Ohio Gov. Mike DeWine says he accepts that Ohioans have voted to legalize recreational marijuana, but is calling on legislators to make changes to the law before it goes into effect on Dec. 7.
“My recommendation to the General Assembly is that they take action to make sure that both rights are protected,” DeWine said Thursday morning to a group of reporters during his first remarks about Tuesday’s election.
“People have a right to smoke it. People have a right to consume it. But also that everybody else’s who doesn’t choose to do so is also protected with their rights as well.”
Leading up to the election, DeWine was a vocal critic of Issue 2, which legalizes and regulates the cultivation, manufacturing, testing and the sale of marijuana to Ohioans 21 and up.
“We respect what the people have done,” DeWine said. “What the people have clearly told us is they want legal marijuana in Ohio. We are going to see that they have that. We’re also going to live up to our responsibility to all the people in the state of Ohio, whether they voted for it or voted against it.”
In doing so, he wants to make sure various protections are in place, starting with Ohio’s children.
“One goal will be to make sure that they are protected from advertising in regard to marijuana,” DeWine said. “We want to do everything within our power to reduce the number of inadvertent consumption of gummy bears, cookies and other products that have marijuana.”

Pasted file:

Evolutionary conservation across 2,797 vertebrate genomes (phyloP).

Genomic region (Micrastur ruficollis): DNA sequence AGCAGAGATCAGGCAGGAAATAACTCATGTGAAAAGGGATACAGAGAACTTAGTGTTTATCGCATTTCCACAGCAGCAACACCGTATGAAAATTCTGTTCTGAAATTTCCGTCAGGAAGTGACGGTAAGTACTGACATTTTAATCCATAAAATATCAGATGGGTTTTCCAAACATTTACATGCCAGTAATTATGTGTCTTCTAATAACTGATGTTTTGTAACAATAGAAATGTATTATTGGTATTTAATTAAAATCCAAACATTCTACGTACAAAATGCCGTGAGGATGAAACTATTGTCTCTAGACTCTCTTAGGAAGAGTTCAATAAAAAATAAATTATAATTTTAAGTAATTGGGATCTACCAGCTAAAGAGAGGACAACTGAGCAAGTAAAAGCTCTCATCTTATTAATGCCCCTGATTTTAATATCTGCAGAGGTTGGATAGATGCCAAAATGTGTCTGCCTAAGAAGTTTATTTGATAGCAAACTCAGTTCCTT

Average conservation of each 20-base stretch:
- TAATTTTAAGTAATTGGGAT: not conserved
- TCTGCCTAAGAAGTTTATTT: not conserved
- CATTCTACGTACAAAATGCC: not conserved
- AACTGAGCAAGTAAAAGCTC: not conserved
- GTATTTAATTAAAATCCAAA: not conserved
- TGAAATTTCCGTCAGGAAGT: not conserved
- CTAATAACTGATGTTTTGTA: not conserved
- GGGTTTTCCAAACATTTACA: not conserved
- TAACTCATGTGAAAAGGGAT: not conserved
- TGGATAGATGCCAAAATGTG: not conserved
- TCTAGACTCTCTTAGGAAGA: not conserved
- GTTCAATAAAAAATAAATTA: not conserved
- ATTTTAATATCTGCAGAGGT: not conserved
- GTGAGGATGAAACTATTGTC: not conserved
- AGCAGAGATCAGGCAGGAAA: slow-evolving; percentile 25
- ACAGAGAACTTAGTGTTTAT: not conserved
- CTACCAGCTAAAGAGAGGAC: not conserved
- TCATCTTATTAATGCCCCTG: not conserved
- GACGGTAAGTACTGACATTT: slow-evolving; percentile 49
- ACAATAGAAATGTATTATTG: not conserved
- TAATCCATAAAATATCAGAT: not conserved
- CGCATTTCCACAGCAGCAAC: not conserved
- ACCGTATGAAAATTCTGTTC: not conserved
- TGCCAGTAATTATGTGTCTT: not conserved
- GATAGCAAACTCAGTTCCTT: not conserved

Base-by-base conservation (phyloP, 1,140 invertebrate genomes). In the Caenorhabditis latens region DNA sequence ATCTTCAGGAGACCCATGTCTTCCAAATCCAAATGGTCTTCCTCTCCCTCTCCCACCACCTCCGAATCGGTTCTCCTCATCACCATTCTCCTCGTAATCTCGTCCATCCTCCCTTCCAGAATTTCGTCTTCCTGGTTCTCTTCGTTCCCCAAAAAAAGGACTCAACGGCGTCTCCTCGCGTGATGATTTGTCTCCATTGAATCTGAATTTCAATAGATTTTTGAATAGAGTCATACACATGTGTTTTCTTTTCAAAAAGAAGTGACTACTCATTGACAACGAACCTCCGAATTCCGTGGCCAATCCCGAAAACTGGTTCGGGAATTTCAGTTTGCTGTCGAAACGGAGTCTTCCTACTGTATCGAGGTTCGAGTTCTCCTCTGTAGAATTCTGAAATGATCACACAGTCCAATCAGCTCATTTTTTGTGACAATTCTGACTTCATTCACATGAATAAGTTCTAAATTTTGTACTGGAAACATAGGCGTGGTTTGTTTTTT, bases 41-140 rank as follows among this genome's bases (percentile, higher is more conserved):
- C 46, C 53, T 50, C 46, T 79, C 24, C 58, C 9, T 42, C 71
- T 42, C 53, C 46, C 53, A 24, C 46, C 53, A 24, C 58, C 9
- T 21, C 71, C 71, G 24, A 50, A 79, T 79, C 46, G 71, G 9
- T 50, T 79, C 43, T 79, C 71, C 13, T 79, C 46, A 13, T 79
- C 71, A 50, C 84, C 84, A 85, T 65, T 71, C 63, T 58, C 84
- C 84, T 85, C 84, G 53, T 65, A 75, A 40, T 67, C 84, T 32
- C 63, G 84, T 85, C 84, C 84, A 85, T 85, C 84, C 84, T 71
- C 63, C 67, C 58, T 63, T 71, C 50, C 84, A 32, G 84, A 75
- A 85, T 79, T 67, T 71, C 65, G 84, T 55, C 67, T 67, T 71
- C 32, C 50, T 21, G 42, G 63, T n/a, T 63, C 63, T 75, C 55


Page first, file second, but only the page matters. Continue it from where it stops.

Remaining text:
Last year, a 10-year-old Upper Arlington elementary student mistakenly brought her dad’s edible marijuana gummies to school and shared with them other students during lunch, thinking they were leftover Easter candy. After eating the gummies, the students became nauseous, experienced hallucinations and had elevated heart rates, so they were all taken to a local hospital for treatment.
“We have every responsibility to do everything we can to keep those (emergency room visits) numbers down as much as we can,” DeWine said.
He said he also feels obligated to protect adults who don’t want to inhale or smell marijuana when they are walking around.
“They make a choice not to use marijuana, they should be protected from being in a place where they have to deal with that,” he said.
DeWine also wants to reduce the number of drivers under the influence of marijuana. This was an issue the opposition group Protect Ohio Workers and Families harped on throughout election season — predicting Ohio would see an additional 48 fatal vehicle crashes and 2,298 more injury crashes if Issue 2 passed.
Issue 2 is a citizen initiative, meaning Ohio lawmakers can make changes to the law — something DeWine hopes can happen by Dec. 7.
“I would hope … that when Dec. 7 comes and goes that we will be able to inform the people of the state exactly how this program will roll out,” he said. “I think it would be good if that was all done by the 7th so that we’re not in a situation of taking something away from people.”
DeWine said he has a Monday morning meeting scheduled with Ohio House Speaker Jason Stephens, R-Kitts Hill, and Ohio Senate President Matt Huffman — two republicans who were quick to hint at making changes to Issue 2 after the race was called.
“Now is the time for the legislature to lead on how best to allocate tax revenues while responsibly regulating the industry,” Stephens said in a statement.
Huffman said lawmakers may clarify language “regarding limits for THC and tax rates as well as other parts of the statute.”
Source : Ohio Capital Journal